blockchain financing

Blockchain payment systems are emerging as a possible solution for the lack of financing that plagues small-to-medium sized enterprises (SMEs) in China. It hurts MNCs when supply chain partners have limited or only costly access to financing. It is not an easy task to replace a trusted supply partner. In many industries, it takes months to onboard new suppliers, who must first pass a battery of compliance checks. Yet, suppliers may cut corners to stay afloat should they hit a cash flow crunch. This could put customers at risk.

The heart of the issue

At the heart of the issue is a financial system that favours big players. Banks and financial institutions are not motivated to finance the multitude of smaller firms.

An experienced blockchain expert explained at a recent China CFO Forum meeting, ‘Banks are not willing to provide financing to SME owners because they lack data to create a comprehensive profile of smaller players and are unable to assess the credit risk of SMEs. The banks have large SOEs and MNCs banking with them that bring them a lot of business. There is little interest in banking with the smaller guys.’

(For an in-depth review of China financing issues see Managing China’s Receivables Risk as Market Stress Rises and Will China’s Quiet Debt Clean Up Succeed?)

Lowering financing costs with blockchain

Blockchain encryption offers a way of lowering the cost of financing for SMEs. It allows large, reputable companies to extend their credit rating to the smaller players in their orbit. Consequently, the smaller firms are able to access financing at favourable rates. Thus, larger firms with good credit ratings can increase their suppliers’ access to working capital without any additional costs.

A blockchain payment is essentially a promise of future payment. A blockchain payment platform selectively and securely hides and reveals information about each transaction as the promise of payment cascades down the supply chain.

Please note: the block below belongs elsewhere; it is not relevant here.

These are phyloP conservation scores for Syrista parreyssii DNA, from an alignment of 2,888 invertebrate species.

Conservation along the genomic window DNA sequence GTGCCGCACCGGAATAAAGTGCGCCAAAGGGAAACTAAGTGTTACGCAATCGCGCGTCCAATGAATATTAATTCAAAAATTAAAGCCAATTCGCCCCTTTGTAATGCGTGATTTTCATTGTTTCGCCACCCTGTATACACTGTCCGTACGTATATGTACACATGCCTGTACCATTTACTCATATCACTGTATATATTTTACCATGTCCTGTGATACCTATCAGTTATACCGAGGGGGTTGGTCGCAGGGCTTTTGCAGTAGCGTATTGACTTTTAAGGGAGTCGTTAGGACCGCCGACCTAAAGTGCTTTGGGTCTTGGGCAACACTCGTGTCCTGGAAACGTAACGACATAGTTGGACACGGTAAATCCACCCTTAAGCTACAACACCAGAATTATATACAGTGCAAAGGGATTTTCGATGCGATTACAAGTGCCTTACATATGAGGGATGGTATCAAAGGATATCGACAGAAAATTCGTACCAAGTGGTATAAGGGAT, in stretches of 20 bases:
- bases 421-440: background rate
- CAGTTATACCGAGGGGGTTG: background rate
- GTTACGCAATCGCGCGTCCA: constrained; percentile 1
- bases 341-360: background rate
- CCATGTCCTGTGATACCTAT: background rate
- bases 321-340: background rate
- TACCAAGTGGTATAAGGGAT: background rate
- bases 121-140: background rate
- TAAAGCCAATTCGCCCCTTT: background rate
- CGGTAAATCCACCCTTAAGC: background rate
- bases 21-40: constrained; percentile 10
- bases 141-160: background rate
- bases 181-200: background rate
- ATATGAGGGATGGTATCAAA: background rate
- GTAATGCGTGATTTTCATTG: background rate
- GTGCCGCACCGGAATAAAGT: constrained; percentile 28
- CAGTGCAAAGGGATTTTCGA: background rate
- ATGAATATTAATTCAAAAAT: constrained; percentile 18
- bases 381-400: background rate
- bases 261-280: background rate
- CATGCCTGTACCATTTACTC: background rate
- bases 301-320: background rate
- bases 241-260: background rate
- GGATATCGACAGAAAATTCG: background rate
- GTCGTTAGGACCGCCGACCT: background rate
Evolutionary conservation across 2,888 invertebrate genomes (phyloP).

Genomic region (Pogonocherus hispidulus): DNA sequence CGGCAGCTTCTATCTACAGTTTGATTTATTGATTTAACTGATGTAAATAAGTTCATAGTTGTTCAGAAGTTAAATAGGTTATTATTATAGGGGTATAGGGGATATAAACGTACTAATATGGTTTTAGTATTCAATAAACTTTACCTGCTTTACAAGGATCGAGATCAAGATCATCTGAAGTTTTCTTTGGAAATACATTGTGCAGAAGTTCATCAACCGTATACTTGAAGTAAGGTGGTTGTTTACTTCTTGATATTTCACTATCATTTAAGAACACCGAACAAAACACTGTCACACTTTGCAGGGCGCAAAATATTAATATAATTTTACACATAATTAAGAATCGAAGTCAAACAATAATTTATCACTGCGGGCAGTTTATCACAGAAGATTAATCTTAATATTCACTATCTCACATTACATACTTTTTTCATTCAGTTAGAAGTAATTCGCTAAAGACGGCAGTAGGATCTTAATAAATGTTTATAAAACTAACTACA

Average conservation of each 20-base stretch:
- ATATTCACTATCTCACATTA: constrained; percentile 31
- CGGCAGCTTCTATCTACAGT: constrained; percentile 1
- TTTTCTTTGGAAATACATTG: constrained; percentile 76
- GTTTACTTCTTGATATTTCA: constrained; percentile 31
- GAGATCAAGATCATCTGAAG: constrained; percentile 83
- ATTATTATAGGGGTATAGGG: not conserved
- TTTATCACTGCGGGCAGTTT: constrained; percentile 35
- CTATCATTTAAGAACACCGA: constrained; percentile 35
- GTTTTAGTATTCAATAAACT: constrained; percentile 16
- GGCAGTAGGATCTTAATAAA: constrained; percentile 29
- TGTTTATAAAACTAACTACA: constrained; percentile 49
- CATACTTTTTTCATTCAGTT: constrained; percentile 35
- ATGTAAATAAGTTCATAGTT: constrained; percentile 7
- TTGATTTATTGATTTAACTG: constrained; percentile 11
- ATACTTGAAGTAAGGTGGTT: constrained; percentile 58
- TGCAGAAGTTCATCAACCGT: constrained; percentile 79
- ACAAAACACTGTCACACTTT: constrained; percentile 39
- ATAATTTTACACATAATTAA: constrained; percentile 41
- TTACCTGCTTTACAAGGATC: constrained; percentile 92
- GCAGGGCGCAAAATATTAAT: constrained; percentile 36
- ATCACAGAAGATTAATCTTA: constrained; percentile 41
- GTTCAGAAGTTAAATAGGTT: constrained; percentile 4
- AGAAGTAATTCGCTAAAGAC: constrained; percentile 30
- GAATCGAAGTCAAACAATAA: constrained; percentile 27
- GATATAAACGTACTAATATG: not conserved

Better control over information

The ultimate customer at the top of the supply chain (also known as the ‘anchor’) has full control over information on the blockchain platform. It can decide what information to make available on the payment instrument and to whom it is available. The blockchain system uses private and public encryption keys that only designated people along the chain have access.

Banks and fintech leaders Ant Financial and Tencent are piloting blockchain platforms. The anchor makes the payment to its designated platform when payment is due. The platform then automatically transfers the payment to the relevant suppliers holding the blockchain tokens on the platform. In the process, the customer can potentially gain visibility on vendors deep in its supply chain.

The brand recognition of MNCs brings real value within the blockchain system. Suppliers and banks financing suppliers are likely to accept a guarantee of future payment if the payment comes from a customer that is well known. Foxconn, the world’s largest electronics contract manufacturer, is currently piloting this system with a significant portion of its accounts payable (AP).

Handling sensitive information

Blockchains also provide valuable tracking information. Blockchain data allows manufacturers to track supplier components and is more secure than other forms of supplier tracking. This has become particularly valuable for pharmaceuticals, food and agriculture, where quality concerns are paramount. An IMA Asia China CFO member commented, ‘In a long chain, one is never 100% certain somebody might not tamper with the information, changing the source to use an unverified supplier. But with blockchain the information is secure.’

Click on the ‘Deep Read’ button to read more about how companies are using blockchain in China to reduce financing costs and improve component tracking and quality.

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